Worker’s Compensation

For people who were injured on the job...

The “nurse / manager” has no right to attend your doctor appointment with you, unless you allow it.

This might surprise you, but the workers compensation nurse manager has absolutely no right to sit in on your doctor visit. The workers compensation act gives you the absolute right (after a certain number of days) to select your own doctor and to meet with that physician, in private. Sometimes though, because they control the doctor’s payment, a workers’ compensation insurance company can be pretty heavy-handed and insist their representative has a right to sit in on your examination by your doctor. They do not have this right at all. Nevertheless, you do need to know that they may hard time payment for your doctor if you don’t allow their nurse to sit in at your doctor visit. You need to carefully consider whether you should let that nurse in the room. You have the absolute right to see your doctor in private in any workers compensation matter. Whether you allow the nurse in should be your choice. The workers’ compensation nurse can get a copy of the doctor’s records or other file information, so don’t buy into some story that the nurse “needs to go to your appointment with you.” So many times I have heard that the nurse intrudes and controls the appointment, and actually talks to the doctor more than you! This just is not right and you do not have to put up with it. That being said, please know that the minute you start to exercise your rights, the workers’ compensation insurance company is probably going to push back at you-- hard. They are pretty used to getting their way on these kind of things and do not seem to like when people know and exercise their options. So, before you simply tell the nurse she is an invited in, you might want to consider what the workers compensation insurance company may do in response. In any event, it is still helpful to know your rights…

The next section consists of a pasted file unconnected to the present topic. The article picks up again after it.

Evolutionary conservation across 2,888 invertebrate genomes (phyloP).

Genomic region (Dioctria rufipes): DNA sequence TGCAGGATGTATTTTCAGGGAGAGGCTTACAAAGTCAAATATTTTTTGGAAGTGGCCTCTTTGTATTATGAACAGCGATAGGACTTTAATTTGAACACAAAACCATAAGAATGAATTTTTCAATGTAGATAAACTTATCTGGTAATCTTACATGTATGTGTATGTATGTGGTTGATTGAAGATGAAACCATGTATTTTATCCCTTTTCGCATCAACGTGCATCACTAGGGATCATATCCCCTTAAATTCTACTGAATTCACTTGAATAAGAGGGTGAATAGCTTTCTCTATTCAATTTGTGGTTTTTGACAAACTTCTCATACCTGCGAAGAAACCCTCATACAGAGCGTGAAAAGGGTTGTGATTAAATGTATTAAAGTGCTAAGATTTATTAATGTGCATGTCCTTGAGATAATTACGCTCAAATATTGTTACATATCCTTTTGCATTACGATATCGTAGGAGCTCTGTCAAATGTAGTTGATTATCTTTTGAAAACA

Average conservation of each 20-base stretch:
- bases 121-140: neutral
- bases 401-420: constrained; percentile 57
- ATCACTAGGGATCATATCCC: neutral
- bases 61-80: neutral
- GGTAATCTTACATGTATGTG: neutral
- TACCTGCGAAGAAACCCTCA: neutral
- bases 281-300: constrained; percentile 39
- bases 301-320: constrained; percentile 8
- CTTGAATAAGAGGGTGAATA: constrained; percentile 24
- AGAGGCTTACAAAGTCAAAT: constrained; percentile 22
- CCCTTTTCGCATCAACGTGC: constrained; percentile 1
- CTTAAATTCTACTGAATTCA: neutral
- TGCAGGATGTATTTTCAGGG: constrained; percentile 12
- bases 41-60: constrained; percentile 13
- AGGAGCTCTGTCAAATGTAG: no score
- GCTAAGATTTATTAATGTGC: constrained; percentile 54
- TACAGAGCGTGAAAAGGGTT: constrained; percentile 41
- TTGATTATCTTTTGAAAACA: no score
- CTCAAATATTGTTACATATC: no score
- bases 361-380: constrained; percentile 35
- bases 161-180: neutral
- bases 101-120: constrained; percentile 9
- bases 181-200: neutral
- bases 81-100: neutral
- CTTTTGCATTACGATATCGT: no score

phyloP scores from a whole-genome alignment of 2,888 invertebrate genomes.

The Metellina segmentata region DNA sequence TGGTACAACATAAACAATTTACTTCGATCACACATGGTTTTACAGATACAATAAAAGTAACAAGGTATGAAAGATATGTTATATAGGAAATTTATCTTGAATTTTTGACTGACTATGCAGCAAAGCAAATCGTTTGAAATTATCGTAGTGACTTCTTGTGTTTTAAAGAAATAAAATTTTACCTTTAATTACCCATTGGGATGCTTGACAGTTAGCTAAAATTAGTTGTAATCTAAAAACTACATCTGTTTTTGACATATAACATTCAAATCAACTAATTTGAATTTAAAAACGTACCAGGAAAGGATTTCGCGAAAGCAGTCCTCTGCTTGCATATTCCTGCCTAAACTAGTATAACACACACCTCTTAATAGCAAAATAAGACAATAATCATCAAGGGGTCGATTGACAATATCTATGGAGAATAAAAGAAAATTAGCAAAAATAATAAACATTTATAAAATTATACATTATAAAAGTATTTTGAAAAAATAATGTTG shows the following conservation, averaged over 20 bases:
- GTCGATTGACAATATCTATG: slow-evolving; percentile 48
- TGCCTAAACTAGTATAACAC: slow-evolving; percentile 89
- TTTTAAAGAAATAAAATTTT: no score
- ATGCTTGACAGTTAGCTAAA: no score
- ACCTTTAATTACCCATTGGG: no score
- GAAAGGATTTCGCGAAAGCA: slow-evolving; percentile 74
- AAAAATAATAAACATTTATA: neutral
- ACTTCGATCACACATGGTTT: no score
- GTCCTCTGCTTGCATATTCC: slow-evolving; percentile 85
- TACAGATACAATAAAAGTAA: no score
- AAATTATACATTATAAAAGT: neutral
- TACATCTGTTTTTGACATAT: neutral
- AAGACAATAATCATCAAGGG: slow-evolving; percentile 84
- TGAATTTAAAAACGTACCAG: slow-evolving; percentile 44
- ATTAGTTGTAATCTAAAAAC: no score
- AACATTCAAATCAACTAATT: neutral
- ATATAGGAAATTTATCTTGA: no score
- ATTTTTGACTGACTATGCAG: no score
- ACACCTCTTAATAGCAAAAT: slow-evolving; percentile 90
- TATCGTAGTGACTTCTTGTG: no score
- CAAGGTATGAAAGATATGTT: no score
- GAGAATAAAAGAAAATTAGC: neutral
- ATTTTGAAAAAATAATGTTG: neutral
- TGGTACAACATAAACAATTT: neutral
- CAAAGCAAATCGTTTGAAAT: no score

There is one “sure way” to screw up any workers compensation case.

If you are hurt at work, you must report the injury. If someone tells you not to report the injury, or to take FMLA, or to go on short-term disability, or any other reason, ignore it. If you want to have a viable, workable, workers’ compensation claim then you need to report the injury.

Michigan compiled law 418.318 indicates that “… The employee shall provide a notice of injury to the employer within 90 days after the happening of the injury, or within 90 days after the employee knew, or should have known, of the injury.…” If you are hurt in a workers’ compensation “at work” accident, report it immediately. If you do not give that notice, that is the # 1 way to “tank” your workers compensation case. Believe me, this is a “critical” thing. If you don’t report the injury promptly, that failure will be used against you by the workers’ compensation insurance company, or their attorney, if you end up in a litigation situation. Remember… Report it! Report it! Report it!

This is how you file and start a contested workers compensation case…

So let’s say that your workers’ compensation insurance company has refused to pay workers’ compensation wage loss benefits, or terminated your workers’ compensation wage loss benefits after a medical examination, or reduced your workers’ compensation wage loss benefits after a “vocational evaluation.” Generally, everyone in the state of Michigan will file the same document to get a disputed case started; that would be the document titled form WC 104 (A). You can review that form at Michigan.gov/lara. Be sure to open the workers’ compensation agency page and go to the “litigation” forms.

This form has to be filled out carefully. Be very careful about how you describe your injury. Be very careful about the date you claim you were injured. I highly recommend you get professional help but that will, ultimately, be up to you.